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Life Stories Episode #168: Dr Chris McCarthy

19 Views  •  19 Jun, 2024

Dr Chris McCarthy is a Clinical Fellow (Associate Professor) at Manchester School of Physiotherapy. He researches musculoskeletal interventions including exercise in long-term conditions and manual therapy. Prior to this he was a Consultant Physiotherapist at Imperial College Healthcare NHS Trust, St Mary’s Hospital Paddington, London.

After qualifying as a Physiotherapist in 1989 he undertook post-graduate training in Biomechanics and Manipulative therapy at Strathclyde and Coventry Universities before undertaking a PhD degree in rehabilitation within the faculty of Medicine at Manchester University. He was awarded a “Young Investigator of the Year” award in 2001, for his PhD studies, by the British Society of Rheumatologists.

Following Post-doctoral studies, investigating the sub-classification of non-specific low back pain, he became an Assistant Professor of Rehabilitation within the Clinical Trials Unit of the Medical School of Warwick University attracting over a million pound of funding in two years. He has published over 60 peer reviewed papers on musculoskeletal rehabilitation and diagnosis and spoken at over 50 conferences. He has taught internationally on Manual Therapy, specifically on Combined Movement Theory, and lectures on five of the Masters courses in Manual Therapy in the UK. He is a member of the international advisory board for Manual Therapy journal and regularly reviews and publishes papers in the academic field of Manual Therapy.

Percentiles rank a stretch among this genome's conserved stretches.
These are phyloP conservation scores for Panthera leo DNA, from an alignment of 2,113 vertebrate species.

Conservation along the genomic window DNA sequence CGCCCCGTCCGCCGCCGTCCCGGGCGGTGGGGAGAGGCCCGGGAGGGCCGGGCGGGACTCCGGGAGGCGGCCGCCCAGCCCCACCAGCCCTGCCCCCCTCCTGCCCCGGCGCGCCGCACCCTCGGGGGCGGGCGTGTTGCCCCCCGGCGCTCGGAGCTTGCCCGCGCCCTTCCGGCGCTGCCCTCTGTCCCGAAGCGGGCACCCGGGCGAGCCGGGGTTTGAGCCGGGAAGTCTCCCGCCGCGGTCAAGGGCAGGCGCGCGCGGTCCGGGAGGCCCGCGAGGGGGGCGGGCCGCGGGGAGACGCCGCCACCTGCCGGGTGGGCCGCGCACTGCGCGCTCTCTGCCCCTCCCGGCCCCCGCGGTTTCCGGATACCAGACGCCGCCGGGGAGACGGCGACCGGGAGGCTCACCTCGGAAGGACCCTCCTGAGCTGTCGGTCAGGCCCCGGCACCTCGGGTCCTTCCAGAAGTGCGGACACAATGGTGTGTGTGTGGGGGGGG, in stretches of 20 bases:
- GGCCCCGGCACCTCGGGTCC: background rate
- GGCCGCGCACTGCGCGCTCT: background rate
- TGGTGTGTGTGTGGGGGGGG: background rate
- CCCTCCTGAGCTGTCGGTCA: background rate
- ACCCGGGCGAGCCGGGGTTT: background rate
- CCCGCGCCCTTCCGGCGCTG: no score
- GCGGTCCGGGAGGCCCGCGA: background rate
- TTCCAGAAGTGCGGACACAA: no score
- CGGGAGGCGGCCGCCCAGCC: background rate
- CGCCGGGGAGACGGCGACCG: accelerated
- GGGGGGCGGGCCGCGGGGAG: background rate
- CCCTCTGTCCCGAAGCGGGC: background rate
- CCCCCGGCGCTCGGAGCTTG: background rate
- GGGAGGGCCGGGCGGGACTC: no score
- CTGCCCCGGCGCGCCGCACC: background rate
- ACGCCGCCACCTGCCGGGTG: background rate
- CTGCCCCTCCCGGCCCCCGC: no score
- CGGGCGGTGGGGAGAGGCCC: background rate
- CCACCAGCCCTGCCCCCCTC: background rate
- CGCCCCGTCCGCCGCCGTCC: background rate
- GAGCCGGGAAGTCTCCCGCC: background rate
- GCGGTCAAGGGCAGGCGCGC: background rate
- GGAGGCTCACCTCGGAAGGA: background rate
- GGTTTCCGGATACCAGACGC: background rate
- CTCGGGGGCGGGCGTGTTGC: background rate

Chris is the past-chair of the Manipulation Association of Chartered Physiotherapists and was recently awarded a Fellowship of the MACP and Chartered Society of Physiotherapy for advances in Manual Therapy in 2010 and 2011. Chris’s book “Combined Movement Theory: Rational Mobilisation and manipulation of the Vertebral Column has sold worldwide. He is the clinical lead of The Manchester School of Physiotherapy’s clinical unit and supervises students, teaches and researches musculoskeletal dysfunction, and particularly spinal pain.

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